Jehovah’s Witnesses are a Christian denomination whose followers comply with strict doctrines rejecting political participation and national governments and refusing to serve in the military. The Nazis found Jehovah’s Witnesses’ pacifism, rejection of nationalism, and adherence to an internationalist doctrine a challenge to their demands for fanatical loyalty to the German state.
On 1 April 1935 the Nazis made it illegal to be a Jehovah’s Witness. Thousands were imprisoned or murdered for their refusal to swear allegiance to the Nazi regime or to participate in military combat. Jehovah’s Witnesses faced an impossible decision. They could only secure their own release by renouncing their faith. Most refused and faced continued imprisonment or execution.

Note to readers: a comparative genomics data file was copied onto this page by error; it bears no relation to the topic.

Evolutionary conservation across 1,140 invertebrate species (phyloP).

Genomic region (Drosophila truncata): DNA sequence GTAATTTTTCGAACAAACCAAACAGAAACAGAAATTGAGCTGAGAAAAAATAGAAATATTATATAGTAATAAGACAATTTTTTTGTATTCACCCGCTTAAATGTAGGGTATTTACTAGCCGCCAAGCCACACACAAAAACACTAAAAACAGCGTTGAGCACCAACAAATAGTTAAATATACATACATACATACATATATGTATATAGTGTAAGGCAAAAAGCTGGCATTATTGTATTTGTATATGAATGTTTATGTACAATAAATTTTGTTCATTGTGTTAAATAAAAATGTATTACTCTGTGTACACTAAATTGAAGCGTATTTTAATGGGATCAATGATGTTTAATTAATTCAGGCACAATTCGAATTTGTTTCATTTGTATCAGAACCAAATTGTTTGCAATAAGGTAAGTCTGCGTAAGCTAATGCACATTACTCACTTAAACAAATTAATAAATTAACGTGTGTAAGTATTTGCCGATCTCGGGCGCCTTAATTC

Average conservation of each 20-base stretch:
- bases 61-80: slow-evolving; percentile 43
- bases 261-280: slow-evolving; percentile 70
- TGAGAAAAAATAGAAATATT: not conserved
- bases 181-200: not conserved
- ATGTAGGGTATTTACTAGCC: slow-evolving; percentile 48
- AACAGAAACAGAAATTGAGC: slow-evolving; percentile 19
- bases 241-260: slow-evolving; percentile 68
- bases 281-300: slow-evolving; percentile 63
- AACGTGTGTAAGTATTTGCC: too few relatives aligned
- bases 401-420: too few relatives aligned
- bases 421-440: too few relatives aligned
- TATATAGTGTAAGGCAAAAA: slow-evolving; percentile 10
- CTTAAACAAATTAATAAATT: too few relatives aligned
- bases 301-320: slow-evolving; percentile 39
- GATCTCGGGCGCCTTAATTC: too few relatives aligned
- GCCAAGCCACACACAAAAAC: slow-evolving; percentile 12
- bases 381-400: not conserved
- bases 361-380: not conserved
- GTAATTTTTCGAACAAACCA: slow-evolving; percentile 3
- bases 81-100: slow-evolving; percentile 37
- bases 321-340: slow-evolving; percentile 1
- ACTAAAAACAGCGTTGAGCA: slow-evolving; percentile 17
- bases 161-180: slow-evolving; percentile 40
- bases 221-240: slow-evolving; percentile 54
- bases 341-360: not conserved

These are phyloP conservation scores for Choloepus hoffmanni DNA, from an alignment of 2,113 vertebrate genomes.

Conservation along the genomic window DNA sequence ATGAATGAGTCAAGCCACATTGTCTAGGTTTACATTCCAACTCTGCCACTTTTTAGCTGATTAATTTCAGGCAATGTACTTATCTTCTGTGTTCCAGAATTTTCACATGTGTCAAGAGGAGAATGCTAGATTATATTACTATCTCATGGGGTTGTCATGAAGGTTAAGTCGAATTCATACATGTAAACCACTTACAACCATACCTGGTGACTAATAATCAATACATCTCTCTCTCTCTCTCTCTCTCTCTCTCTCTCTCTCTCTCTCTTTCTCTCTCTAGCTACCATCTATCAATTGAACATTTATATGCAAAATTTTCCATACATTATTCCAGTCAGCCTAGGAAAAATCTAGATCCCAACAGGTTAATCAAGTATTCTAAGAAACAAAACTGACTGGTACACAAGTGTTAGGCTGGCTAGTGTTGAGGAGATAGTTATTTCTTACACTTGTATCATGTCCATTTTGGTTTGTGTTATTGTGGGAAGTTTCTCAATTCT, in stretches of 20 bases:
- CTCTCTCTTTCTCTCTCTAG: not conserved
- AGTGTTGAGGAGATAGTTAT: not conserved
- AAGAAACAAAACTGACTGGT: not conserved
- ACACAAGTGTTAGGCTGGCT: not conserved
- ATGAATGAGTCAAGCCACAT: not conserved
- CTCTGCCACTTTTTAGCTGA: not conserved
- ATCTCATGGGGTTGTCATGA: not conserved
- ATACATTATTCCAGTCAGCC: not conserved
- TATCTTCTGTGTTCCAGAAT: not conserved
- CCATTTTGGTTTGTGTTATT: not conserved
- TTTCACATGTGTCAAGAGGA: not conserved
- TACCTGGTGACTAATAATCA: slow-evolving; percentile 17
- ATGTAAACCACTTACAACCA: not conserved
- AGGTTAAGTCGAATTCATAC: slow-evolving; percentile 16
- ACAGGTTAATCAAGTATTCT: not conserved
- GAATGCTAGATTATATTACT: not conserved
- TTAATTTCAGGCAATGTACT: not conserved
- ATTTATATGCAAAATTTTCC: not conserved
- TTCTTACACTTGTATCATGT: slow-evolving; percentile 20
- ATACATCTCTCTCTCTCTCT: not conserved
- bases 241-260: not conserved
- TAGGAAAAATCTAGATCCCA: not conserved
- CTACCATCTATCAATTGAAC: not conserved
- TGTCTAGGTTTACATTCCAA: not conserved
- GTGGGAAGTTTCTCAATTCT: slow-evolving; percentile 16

Approximately 2,000 Jehovah’s Witnesses were murdered under the Nazi regime, 250 of whom were executed for refusing to take part in armed conflict.
- read the testimony of Simone Arnold Liebster